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EVALUATING SOURCES CRITERIA SCHOLARLY versus POPULAR? BIAS, OPINION or FACT?

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Presentation on theme: "EVALUATING SOURCES CRITERIA SCHOLARLY versus POPULAR? BIAS, OPINION or FACT?"— Presentation transcript:

1 EVALUATING SOURCES CRITERIA SCHOLARLY versus POPULAR? BIAS, OPINION or FACT?

2 CRITERIA FOR EVALUATING SOURCES Author – Is there an author? – What are the author’s credentials? Publisher Currency Audience

3 SCHOLARLY versus POPULAR? Popular Author: May or may not be an expert Audience: General public References: Usually no references Advertisements: Many ads, often in color Availability: Often at newsstand Content: General interest; articles often brief Editing: Edited by employees of publication Scholarly Author: Usually a scholar in the field; affiliation listed Audience: Academics References: Usually includes references Advertisements: Few ads Availability: Usually by subscription Content: Articles are specialized; often based on research; often quite long Editing: Outside scholars often review articles (peer reviewed)

4 BIAS, OPINION or FACT? LOOK OUT FOR THE FOLLOWING: Use of “loaded” language Use of inappropriate or inflammatory images “Stretching” the facts or exaggerating the facts Misquoting Use of selective facts; failing to report contrary conclusions

5 Case Study: Erin Brockovich Who is she? – A legal researcher in California whose story was portrayed by Julia Roberts in the May 2000 movie Erin Brockovich What did she do? – Brockovich claimed that a utility company was allowing hexavalent chromium to leach into the groundwater supply in Hinkley, California, causing many residents to become ill – In 1996, as a result of a lawsuit, the utility company paid the largest toxic tort injury settlement in U.S. history: $333 million in damages to more than 600 Hinkley, California residents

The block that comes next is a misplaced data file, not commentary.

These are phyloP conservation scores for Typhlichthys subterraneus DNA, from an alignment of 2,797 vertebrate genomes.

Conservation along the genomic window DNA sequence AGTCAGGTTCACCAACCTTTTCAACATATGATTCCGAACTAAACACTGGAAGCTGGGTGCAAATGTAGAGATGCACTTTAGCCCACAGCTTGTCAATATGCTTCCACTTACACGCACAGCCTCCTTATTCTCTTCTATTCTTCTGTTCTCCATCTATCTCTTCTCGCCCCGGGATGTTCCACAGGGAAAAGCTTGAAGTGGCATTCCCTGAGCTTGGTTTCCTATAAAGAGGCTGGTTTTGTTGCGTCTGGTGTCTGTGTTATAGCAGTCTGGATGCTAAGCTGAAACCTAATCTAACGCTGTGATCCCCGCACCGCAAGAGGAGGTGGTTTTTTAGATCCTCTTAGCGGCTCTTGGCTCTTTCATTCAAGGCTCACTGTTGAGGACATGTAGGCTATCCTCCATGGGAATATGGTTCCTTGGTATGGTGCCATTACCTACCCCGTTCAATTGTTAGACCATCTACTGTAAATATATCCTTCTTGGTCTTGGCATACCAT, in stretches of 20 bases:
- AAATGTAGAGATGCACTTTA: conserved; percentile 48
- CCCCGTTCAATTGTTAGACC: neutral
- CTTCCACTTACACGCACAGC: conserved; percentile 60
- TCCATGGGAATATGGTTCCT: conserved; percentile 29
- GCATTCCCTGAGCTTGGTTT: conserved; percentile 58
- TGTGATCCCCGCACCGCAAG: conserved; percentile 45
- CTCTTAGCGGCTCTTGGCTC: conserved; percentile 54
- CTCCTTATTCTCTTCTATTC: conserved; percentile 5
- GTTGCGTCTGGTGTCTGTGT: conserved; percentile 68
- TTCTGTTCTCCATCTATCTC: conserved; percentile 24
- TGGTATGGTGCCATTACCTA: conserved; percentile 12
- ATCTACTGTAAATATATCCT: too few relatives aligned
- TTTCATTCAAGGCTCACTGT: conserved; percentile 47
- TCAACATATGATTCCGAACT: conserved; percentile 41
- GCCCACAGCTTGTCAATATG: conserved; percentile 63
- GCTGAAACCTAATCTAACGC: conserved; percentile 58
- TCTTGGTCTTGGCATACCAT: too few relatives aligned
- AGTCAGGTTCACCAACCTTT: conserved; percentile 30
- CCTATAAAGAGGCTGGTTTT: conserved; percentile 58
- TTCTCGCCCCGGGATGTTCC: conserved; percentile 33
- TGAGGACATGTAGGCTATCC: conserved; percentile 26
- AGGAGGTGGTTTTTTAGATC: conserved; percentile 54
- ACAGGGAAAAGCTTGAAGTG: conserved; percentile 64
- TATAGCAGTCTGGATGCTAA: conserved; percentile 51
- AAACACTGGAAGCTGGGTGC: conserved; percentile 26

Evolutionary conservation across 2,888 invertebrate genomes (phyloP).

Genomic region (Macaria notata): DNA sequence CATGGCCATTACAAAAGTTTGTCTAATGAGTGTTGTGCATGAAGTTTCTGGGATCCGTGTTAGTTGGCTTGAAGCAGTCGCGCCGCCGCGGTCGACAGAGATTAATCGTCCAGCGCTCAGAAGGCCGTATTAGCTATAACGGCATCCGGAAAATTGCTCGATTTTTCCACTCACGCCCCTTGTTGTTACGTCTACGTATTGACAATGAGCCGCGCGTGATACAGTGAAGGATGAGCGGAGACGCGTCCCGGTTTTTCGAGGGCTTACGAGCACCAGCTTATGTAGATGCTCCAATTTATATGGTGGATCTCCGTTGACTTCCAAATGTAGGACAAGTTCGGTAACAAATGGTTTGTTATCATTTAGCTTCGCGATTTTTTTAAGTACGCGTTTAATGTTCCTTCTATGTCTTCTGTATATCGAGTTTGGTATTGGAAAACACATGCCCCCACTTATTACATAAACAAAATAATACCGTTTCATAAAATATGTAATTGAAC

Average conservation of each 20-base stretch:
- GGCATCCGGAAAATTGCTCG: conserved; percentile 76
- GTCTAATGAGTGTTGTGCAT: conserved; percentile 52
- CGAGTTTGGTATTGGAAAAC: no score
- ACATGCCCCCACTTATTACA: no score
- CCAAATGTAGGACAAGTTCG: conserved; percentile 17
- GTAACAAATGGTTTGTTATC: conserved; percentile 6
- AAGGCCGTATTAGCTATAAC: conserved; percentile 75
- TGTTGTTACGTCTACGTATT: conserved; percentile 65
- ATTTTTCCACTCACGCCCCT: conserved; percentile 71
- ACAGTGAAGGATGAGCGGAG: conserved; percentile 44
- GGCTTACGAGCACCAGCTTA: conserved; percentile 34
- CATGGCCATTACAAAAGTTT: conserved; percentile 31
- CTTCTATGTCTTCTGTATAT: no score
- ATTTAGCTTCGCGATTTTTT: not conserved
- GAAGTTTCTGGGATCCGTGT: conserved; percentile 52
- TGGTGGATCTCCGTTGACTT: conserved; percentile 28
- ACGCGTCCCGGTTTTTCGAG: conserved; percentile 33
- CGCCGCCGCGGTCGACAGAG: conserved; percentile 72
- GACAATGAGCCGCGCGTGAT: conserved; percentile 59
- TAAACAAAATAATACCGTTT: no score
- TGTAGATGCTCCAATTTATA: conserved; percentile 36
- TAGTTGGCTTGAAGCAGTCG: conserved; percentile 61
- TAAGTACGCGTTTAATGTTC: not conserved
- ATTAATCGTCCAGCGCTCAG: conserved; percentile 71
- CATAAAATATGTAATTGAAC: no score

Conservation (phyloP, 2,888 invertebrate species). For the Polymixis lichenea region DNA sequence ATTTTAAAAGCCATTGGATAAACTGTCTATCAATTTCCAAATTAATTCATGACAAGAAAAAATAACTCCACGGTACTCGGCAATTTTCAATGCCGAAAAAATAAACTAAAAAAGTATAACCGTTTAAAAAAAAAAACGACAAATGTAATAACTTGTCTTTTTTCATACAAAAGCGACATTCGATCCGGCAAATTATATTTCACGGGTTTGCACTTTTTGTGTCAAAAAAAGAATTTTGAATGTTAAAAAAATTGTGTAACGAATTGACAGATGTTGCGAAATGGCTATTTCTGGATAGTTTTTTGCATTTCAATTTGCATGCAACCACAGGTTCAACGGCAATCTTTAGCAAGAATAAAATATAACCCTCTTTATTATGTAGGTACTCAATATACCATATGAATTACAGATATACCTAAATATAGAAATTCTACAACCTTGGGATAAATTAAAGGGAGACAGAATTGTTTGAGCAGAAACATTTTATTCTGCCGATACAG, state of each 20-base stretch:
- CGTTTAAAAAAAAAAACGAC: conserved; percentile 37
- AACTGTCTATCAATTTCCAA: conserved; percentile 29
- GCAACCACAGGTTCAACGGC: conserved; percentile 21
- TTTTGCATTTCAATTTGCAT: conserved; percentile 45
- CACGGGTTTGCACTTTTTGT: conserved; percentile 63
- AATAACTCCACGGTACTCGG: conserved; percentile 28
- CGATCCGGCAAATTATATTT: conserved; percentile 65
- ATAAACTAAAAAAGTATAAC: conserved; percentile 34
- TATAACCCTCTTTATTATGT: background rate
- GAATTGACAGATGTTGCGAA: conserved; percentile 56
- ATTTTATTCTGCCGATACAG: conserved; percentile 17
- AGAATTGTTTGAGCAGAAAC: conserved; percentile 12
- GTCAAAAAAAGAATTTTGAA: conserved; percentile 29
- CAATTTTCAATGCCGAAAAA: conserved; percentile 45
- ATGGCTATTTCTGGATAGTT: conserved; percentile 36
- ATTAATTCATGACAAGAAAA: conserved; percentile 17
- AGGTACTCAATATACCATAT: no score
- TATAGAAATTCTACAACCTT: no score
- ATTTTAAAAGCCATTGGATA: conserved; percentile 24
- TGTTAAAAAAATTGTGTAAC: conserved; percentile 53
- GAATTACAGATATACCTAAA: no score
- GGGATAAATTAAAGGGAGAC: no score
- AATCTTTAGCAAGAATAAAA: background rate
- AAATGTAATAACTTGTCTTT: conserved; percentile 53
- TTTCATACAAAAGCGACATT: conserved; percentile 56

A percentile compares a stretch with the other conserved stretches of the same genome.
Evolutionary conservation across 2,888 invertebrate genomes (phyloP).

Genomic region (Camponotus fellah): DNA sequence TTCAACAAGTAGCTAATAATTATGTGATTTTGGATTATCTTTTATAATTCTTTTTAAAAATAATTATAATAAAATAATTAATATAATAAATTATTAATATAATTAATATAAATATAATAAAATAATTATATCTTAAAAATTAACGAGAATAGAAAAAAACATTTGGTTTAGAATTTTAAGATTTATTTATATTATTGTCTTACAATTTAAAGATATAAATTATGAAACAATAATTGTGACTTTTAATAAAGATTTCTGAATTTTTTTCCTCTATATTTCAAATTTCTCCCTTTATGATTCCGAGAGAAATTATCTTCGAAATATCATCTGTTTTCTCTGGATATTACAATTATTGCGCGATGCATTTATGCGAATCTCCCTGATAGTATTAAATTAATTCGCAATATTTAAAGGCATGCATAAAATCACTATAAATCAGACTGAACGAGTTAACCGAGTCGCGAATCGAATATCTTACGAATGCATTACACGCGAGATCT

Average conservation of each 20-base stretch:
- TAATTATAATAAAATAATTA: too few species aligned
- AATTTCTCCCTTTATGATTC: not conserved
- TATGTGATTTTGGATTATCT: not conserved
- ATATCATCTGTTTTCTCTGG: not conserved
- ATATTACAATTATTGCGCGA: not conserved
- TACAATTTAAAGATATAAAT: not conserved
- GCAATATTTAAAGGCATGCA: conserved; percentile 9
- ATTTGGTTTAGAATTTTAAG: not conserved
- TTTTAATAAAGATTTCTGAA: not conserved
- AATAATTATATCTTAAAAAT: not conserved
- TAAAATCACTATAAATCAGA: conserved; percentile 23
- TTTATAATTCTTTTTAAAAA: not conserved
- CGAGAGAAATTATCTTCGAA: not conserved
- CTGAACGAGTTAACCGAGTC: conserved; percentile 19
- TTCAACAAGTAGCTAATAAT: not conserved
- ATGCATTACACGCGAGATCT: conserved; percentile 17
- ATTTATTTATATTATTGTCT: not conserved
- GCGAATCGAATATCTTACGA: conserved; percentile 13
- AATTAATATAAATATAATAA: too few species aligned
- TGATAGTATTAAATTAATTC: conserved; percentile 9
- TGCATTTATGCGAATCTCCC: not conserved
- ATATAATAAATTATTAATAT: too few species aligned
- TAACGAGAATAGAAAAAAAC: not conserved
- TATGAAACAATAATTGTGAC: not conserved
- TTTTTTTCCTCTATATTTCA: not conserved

6 How is Eric Brockovich treated in the following publications? Bhattacharjee, Y. (2005). Celebrities. Science. 310 (5746) Retrieved March 1, 2008 from ProQuest database. Article linkArticle link Shaky Science at Harvard. (2005, September 30). Wall Street Journal, W.11. Retrieved March 1, 2008 from ProQuest database. Article linkArticle link

7 How about these publications? These articles are by the same author Umansky, E. (2003, November 24). Toxic. New Republic, 229(21), Retrieved March 5, 2008, from Business Source Premier database. Article linkArticle link Umansky, E. (2004). Muckraker Columbia Journalism Review, 42(6), Retrieved March 5, 2008, from ABI/INFORM Global database. Article linkArticle link

8 And finally, this article Scharfenaker, M. A. (2001, November). Chromium VI: a review of recent developments. American Water Works Association Journal. 93 (11), pp. 20, 22-4, 26. Article link Article link

9 Moral of the story: Just because it is in print (or on the web, or in a movie, or on TV, or in a blog…..) does not make it true Publications and their authors may have a point of view that interferes with the telling of the facts. Be a cautious consumer of media! From your friendly librarian, Barbara Greil, Hinkle Library, Alfred State College


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